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Pound Sterling Live: News of May's 'New Deal' Spurs Recovery

May at table

Image © Gov.UK

- Snapshot: GBP/EUR: 1.1426 +0.23%  | GBP/USD: 1.2768 +0.31%

- May pitches new Brexit deal

- Labour's Thornberry says party won't support May's deal

- Markets see deal failure, new leader as key risk

The British Pound is staging a relief rally on Tuesday, May 21 as markets digest the details of  Prime Minister Theresa May's new Brexit deal. However, the currency's move higher is not expected to extend significantly amongst a distinctly negative reaction to her latest offer from members of her Conservative Party.

The Pound rallied sharply as reports came through that May was poised to offer MPs a vote on a second EU referendum.

However, in a speech this afternoon May says she "does not believe this a route we should take," but that the Government will include in the Withdrawal Agreement Bill a requirement to vote on whether to hold a second referendum.

Therefore, those MPs who want a second referendum must first pass the Brexit deal first.

"Today I am making a serious offer to MPs across Parliament: a new Brexit deal," says May.

May says the new deal will place the government under a legal obligation to find alternatives to the Northern Irish backstop, to ensure it never comes into force.

This pitch is aimed at securing the support of Northern Ireland's DUP whose votes May needs to pass her deal. The DUP have long been wary that the Backstop would cleave Northern Ireland away from the rest of the UK.

May has also committed to protecting the rights of UK workers following Brexit: a key demand made by Labour negotiators.

In order to deliver this, May is proposing the passing of a Workers' Rights Bill.

Further, environmental safeguards and standards will also be guaranteed.

On the contentious issue of Labour's demands for entering a Customs Union with the EU, May says she is prepared to commit into law to allow parliament to decide on the issue of a temporary Customs Union.

Further reports suggest May is to offer MPs a vote on a choice of EU customs arrangements.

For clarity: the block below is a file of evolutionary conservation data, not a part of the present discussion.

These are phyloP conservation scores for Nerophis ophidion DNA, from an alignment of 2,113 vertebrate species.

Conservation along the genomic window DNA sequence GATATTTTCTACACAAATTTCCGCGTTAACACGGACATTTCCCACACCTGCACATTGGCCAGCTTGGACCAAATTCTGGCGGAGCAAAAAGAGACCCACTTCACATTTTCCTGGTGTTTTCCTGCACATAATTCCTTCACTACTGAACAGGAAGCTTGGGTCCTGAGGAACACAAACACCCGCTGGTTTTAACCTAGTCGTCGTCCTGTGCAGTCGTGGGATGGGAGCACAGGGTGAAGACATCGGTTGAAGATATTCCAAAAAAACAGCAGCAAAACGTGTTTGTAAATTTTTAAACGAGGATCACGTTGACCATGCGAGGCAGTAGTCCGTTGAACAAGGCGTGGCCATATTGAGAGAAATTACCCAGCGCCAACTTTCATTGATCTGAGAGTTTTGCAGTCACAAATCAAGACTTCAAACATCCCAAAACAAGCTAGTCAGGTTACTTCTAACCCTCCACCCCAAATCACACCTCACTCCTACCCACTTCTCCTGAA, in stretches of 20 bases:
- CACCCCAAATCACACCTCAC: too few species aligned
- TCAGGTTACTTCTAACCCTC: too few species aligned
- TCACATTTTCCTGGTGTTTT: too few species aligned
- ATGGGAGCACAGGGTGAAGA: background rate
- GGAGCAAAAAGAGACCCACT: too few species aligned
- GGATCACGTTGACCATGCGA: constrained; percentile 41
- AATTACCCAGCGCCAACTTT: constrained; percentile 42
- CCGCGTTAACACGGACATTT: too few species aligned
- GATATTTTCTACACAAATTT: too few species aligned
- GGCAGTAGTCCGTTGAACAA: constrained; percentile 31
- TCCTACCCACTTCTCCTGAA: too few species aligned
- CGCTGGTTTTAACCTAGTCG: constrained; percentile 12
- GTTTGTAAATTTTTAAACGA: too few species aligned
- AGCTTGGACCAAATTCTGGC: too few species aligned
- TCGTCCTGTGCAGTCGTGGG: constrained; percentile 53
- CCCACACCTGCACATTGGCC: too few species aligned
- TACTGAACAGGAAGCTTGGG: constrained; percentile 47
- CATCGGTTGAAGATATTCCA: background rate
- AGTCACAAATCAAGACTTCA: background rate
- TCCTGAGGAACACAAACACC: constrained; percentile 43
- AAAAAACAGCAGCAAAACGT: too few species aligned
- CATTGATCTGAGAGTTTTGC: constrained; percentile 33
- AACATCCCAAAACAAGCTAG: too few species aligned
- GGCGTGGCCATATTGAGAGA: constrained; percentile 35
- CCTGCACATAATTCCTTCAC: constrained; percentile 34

The new plans are seen as an attempt to secure the support of the Labour Party to finally pass a Brexit deal: Labour have made entering a customs union and a confirmatory vote the price of backing any deal.

The Pound clearly likes the developments as it sounds like May has moved decisively towards Labour's demands, and therefore it has a shot of passing through parliament.

Should the political reaction to the new deal suggest to markets it has a chance of ratification then we would expect Sterling to reverse some of its recent losses as markets price in the prospect of some kind of deal eventually being passed by the House of Commons.

"The Pound is reacting to Mrs May's potential 'New Brexit Deal' like it was Roosevelt's New Deal," says Viraj Patel, a foreign exchange strategist with Arkera in London. "Let's not get carried away. GBP bulls have been this party & burned too many times. Has to be some serious changes to the deal make the UK parliamentary arithmetic add up."

Pound bounce

Above: Sterling is bid higher on news of a new Brexit proposal from Theresa May.

The reaction to the 'new deal' is important: will Conservative and Labour MPs be more inclined to vote for the deal on the back of the revised offer?

Initial reactions are not looking good for the Prime Minister with key Brexit-leaning MPs suggesting they are not moved.

MP Zac Goldsmith voted for May's deal last time around, but in reaction to May's speed the MP for Richmond says, "I cannot support this convoluted mess. That it takes us towards a rigged referendum between her deal and no Brexit is just grotesque. The PM must go."

"The Prime Minister’s latest proposals are worse than before and would leave us bound deeply in to the EU. It is time to leave on WTO terms," says Jacob Rees-Mogg, a prominent Brexit supporter.

It should be clear the Prime Minister has not done enough, in fact the next vote on the deal could result in an even greater loss by the Government.